Hypoxic Redistribution of Iron and Calcium in the Cat Glomus Cells
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Both iron and calcium are essential for the hypoxia sensing mechanisms in the carotid body. However, trafficking of both ions in chemoreceptor cells in response to hypoxia is unclear. In the present study we seek to determine iron and calcium redistribution patterns in response to hypoxia in the cat chemoreceptor cells. Four cats were used: two each exposed to normoxia (PaO2 = 90 mmHg) and hypoxia (PaO2 = 20 mmHg) for 40 min. Carotid bodies were dissected, 150 nm sections made and processed for the measurements of iron and calcium content in the intracellular organelles of chemoreceptor cells with an energy dispersive X-ray spectroscopy. The results show that iron was distinctly lower in the hypoxic than normoxic chemoreceptor cells’ cytoplasm. Conversely, calcium was increased in hypoxia, particularly in the nuclei and the dense-cored vesicles. These results highlight that regional distribution of iron does not coincide with calcium in glomus cells. Redistribution of both ions in response to hypoxia is congruous with their role in hypoxia-sensing. However, the exact determinants of iron/calcium redistribution patterns in glomus cells remain unsettled.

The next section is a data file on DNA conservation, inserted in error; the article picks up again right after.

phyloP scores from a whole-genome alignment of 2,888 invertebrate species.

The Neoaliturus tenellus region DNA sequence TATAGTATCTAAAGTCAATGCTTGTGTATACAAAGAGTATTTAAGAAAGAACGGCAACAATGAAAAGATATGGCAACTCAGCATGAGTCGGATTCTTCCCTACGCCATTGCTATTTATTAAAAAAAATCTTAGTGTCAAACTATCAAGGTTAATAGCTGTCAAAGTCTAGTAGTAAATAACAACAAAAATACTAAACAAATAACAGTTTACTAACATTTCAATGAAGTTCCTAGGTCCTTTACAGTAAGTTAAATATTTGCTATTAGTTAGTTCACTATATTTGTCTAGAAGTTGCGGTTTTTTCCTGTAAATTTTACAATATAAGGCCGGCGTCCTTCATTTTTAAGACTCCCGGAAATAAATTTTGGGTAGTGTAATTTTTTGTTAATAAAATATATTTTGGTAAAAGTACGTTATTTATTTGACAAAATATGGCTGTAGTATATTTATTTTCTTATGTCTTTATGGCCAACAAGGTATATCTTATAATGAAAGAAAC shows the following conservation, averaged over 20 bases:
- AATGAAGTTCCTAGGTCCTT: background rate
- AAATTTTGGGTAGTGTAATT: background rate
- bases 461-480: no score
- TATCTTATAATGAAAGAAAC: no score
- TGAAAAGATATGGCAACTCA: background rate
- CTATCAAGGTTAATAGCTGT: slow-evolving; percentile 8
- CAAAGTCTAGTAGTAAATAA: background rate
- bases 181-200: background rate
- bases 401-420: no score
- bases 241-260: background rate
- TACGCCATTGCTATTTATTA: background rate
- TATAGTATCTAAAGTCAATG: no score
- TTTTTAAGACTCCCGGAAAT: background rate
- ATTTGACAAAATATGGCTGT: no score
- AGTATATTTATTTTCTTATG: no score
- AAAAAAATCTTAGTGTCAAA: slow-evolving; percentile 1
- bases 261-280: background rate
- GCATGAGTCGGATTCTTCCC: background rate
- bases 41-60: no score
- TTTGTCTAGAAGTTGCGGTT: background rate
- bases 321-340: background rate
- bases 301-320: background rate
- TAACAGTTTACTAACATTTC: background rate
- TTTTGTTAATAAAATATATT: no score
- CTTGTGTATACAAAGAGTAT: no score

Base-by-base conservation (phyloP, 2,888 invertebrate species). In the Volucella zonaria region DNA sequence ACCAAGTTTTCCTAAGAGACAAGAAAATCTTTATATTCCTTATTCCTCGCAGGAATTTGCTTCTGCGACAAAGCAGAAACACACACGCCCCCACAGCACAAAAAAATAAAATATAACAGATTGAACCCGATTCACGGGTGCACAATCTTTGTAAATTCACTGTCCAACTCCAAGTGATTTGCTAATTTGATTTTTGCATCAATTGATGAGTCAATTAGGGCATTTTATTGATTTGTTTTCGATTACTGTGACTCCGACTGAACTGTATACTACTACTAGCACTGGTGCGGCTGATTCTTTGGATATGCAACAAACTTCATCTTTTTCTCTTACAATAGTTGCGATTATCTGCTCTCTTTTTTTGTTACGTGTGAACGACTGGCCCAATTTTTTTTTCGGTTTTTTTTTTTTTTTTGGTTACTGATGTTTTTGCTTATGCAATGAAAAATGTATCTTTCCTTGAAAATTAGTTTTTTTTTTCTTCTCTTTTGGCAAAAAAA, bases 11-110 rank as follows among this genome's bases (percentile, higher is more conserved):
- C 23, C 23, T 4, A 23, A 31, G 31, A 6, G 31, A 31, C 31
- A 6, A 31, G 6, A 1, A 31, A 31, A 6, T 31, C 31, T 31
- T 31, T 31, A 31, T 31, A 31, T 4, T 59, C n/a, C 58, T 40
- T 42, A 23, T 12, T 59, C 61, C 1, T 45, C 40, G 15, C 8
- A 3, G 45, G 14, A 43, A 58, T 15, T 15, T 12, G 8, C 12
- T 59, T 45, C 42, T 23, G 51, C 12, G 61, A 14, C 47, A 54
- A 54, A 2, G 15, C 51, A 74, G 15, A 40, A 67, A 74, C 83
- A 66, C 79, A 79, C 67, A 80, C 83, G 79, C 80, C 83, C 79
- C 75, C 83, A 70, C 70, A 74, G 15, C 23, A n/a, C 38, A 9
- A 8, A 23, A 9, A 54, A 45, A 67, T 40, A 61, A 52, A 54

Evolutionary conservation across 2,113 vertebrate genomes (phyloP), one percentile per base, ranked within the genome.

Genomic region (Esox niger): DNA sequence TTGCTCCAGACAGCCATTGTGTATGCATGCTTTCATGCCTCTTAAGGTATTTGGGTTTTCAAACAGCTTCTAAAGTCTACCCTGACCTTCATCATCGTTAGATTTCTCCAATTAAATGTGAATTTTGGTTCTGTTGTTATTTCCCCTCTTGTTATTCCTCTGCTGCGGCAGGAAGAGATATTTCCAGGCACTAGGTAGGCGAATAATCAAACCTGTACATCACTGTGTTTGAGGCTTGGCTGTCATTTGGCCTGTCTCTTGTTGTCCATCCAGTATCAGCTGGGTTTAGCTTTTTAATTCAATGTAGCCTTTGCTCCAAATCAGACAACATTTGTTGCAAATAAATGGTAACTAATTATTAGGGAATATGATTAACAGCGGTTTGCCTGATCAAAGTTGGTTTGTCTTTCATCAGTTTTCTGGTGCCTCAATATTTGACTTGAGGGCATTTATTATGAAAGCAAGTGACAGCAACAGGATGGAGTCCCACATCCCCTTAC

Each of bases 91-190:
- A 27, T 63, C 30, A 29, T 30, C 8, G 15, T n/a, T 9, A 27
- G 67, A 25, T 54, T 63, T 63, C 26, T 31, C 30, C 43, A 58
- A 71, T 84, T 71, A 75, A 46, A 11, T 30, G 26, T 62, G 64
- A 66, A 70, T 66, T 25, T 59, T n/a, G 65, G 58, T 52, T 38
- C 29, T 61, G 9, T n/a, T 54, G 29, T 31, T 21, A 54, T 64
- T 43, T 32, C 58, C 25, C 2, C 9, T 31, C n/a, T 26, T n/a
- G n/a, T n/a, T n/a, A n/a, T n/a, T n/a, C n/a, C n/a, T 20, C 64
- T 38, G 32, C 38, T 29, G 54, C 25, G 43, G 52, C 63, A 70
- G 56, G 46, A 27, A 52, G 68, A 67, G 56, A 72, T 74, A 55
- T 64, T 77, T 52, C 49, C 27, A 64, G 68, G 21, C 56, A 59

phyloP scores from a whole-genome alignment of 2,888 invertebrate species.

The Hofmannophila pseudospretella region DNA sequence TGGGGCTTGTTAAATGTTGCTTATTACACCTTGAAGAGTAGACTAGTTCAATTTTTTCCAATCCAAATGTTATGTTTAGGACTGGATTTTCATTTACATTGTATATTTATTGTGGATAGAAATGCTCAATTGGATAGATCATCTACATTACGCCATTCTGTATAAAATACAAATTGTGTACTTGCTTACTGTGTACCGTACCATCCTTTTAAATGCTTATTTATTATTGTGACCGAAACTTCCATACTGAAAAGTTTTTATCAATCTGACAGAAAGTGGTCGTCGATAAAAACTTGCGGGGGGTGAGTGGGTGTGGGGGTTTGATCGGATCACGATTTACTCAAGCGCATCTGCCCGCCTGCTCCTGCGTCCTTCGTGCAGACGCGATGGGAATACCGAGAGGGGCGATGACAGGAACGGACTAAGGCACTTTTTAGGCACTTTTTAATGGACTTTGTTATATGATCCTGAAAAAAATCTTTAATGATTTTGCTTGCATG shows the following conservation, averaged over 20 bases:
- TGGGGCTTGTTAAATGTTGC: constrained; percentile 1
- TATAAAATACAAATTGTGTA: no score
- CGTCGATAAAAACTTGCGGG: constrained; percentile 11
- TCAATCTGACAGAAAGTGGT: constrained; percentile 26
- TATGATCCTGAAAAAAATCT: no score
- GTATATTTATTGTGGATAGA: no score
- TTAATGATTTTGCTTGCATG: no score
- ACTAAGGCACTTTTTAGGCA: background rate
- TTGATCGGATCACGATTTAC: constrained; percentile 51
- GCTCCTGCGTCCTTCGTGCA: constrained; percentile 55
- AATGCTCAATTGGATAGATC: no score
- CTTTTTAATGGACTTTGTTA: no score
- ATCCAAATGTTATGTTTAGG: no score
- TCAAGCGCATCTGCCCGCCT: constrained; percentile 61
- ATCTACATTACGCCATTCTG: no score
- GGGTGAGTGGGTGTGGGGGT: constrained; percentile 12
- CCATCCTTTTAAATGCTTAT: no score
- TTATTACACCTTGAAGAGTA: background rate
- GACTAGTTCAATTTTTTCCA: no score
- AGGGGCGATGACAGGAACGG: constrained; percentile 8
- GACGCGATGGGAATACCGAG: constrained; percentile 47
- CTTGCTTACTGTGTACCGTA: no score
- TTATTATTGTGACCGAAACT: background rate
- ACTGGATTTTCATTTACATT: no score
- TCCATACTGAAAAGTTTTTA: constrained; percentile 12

KeywordsCalcium Carotid body Chemoreceptor cells Hypoxia Iron
The X-ray spectroscopy was carried out at the Lab for Electron Microscopy, Leiden University in the Netherlands, where L.F. was a fellow at the time of the study. The authors are thankful to the Dutch collaborators for help in the measurements.
Conflicts of interest The authors declare no conflicts of interest in relation to this article.